It looks like the “Made in China” debate may be another example of how the issues and challenges we face in the world are rarely ones of “black and white” … but rather “shades of gray.”
There’s a funny-yet-sobering ditty bounding about cyberspace that chronicles a day in the life of an unemployed American looking for work.
Whether it’s the alarm clock, the coffee pot, clothing, appliances, the car and the gasoline it takes to run it, everything with which this person interfaces during the course of the day comes from overseas – especially China or some other East Asian country.
Dana Bales, an industry colleague of mine who is a managing partner at Dayton, OH-based NEO Marketing Communications, reacted to this joke by noting a few key points about China. He writes:
I’m a free trade advocate. I absolutely support NAFTA. But for the life of me, I don’t get our trade relationship with China. Let me get this straight:
China imposes trade barriers to many of our goods and services.
China allows its industries to pollute with impunity, keeping its costs for manufactured goods lower while adding to atmospheric and oceanic pollution.
China allows its citizens and companies to rip off non-Chinese patents.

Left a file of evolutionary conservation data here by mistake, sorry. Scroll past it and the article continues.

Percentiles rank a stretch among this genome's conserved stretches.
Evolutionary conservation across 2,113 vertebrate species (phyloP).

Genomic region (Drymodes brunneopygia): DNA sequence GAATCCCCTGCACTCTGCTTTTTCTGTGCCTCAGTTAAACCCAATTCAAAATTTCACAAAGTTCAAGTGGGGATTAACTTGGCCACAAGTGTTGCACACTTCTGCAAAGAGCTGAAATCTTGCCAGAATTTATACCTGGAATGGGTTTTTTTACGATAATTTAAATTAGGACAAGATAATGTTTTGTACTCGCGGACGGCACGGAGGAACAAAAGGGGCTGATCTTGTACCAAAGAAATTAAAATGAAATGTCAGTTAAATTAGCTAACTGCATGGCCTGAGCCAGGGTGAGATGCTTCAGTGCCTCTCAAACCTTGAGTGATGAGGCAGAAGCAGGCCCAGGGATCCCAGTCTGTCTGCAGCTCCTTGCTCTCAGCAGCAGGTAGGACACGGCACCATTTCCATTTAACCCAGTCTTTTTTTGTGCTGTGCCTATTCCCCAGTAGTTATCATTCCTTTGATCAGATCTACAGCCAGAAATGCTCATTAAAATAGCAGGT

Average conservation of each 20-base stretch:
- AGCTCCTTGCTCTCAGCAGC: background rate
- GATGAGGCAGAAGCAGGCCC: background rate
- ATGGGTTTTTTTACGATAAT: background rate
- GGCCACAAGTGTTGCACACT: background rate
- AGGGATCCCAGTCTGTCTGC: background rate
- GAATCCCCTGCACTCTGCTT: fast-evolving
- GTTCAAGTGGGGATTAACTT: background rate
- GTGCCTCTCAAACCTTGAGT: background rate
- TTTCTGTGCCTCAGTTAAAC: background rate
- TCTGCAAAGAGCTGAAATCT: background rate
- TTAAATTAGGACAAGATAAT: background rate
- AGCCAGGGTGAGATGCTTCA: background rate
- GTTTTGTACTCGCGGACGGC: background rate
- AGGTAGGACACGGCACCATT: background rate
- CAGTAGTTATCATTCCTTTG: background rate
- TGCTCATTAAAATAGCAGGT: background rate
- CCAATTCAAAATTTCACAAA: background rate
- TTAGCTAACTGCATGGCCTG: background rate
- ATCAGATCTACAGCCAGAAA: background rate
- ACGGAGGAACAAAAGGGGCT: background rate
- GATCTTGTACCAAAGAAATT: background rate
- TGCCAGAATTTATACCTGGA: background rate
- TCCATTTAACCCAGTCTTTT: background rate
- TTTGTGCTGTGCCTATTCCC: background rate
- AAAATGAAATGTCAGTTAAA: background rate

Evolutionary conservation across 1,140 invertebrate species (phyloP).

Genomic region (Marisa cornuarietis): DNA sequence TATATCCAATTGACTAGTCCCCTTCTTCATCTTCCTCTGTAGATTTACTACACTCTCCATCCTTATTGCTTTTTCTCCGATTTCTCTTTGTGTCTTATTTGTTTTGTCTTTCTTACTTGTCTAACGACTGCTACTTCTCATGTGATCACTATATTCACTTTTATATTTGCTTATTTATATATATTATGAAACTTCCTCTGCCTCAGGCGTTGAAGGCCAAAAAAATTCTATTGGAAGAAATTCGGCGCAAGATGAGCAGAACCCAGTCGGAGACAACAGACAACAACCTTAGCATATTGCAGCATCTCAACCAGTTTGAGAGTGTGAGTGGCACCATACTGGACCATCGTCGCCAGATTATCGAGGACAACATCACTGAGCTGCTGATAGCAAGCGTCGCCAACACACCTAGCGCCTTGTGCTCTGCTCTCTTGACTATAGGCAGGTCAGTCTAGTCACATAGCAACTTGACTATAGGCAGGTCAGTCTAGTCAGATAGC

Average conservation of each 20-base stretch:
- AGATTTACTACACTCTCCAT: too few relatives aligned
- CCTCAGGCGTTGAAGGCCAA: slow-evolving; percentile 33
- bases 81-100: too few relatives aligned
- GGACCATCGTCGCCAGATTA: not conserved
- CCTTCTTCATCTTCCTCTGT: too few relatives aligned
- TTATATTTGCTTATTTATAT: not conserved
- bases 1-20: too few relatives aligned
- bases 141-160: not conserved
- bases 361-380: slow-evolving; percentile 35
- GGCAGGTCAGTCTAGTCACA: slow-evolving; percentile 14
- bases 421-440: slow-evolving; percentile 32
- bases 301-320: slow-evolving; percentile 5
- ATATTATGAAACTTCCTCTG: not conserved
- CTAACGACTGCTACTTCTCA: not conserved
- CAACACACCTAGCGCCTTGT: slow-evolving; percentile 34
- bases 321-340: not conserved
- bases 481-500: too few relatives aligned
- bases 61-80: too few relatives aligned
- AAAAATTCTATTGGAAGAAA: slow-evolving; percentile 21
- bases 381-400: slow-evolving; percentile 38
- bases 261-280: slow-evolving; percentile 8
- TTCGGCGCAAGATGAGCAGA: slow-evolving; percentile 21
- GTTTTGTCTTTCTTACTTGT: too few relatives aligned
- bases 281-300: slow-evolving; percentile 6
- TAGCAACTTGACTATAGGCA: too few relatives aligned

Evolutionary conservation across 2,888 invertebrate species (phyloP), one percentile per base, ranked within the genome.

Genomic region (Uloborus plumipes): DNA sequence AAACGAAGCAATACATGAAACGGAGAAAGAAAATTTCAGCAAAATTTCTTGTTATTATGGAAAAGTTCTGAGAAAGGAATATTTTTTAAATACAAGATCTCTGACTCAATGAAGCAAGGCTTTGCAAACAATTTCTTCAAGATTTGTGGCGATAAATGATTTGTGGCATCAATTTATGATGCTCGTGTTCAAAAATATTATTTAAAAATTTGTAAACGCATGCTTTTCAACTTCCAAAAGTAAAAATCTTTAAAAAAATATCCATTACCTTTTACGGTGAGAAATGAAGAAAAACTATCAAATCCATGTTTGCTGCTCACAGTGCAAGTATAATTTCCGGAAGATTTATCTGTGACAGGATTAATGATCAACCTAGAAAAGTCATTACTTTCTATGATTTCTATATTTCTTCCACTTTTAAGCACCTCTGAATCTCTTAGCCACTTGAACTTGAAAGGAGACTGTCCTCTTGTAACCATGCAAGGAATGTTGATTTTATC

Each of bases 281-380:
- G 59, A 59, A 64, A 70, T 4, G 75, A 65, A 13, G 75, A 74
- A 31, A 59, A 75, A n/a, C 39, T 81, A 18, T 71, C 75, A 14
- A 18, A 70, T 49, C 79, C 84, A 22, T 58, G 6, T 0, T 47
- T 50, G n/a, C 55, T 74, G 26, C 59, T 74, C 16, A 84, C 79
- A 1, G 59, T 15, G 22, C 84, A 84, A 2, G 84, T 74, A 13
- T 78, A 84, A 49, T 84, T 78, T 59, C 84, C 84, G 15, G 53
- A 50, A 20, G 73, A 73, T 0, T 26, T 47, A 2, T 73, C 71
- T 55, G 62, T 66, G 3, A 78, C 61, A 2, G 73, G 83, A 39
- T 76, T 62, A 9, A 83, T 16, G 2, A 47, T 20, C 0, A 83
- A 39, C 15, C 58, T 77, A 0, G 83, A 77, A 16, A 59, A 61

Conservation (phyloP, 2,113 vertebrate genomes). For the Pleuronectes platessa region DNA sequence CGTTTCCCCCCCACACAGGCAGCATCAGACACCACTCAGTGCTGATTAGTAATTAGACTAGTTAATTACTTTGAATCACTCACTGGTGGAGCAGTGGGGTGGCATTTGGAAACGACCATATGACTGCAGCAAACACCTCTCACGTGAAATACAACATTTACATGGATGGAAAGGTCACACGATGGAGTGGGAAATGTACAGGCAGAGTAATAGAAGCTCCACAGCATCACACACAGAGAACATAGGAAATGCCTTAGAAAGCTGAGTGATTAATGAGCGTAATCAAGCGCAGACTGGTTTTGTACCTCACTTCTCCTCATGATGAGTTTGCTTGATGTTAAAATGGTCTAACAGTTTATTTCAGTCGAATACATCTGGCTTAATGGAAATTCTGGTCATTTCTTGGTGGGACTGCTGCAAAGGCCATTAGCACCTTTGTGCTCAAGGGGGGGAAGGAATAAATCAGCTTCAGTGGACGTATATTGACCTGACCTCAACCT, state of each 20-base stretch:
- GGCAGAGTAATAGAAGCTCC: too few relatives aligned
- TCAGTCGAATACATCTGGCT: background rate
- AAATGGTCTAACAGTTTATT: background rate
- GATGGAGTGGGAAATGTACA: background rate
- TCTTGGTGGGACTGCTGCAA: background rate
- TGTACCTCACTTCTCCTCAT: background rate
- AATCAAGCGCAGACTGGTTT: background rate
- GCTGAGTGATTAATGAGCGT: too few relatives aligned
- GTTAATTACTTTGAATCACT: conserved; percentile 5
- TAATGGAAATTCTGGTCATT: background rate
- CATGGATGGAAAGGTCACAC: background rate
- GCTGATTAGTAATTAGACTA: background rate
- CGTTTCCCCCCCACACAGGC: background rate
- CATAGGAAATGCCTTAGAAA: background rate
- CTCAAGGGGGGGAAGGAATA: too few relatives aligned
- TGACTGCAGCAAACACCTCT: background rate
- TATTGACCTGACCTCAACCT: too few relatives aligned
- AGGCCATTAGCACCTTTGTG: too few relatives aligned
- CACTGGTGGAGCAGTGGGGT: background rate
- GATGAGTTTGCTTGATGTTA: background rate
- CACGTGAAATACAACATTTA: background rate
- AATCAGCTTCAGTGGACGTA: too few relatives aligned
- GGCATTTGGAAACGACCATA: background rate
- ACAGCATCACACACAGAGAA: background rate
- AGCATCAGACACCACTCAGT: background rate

Although experts may disagree on the degree of impact, China manipulates its currency to benefit its own export goods.
China actively supports efforts to hack into U.S. corporate and defense systems, stealing untold billions of dollars’ worth of technology.
China uses American dollars to subsidize its own industries.
Food for thought, indeed – even if you don’t agree with every single one of Bales’ statements.
It would be nice, too, if our government and trade officials could focus on coming up with some workable solutions to these issues. I think we’d all be happier if we could relegate this sort of gallows humor to the literary trash can!
This past week, the world lost one of the greatest combat pilots of all time when Major General John R. ‘Johnny’ Alison died at the age of 98.
While John Alison may not be well-known to today’s public, he was quite a famous and impressive personality during the years of World War II and beyond. Although best-known for his activities in the Pacific Theaters including China-Burma-India, he also advised General Dwight Eisenhower on the use of gliders to ferry troops during the D-Day invasion of Continental Europe.
The first 35 years of General Alison’s life reads like a thriller novel. He became interested in flying during his high school years in Florida. A prodigy at flying, his first military stint was at Langley Field in Virginia in the late 1930s where he excelled at flying every form of aircraft.
Upon the outbreak of World War II, Alison was sent as a military attaché to England to support the Royal Air Force’s efforts to assemble and fly the Curtiss P-40 Warhawk aircraft that were being supplied by President Roosevelt under the Lend-Lease Act.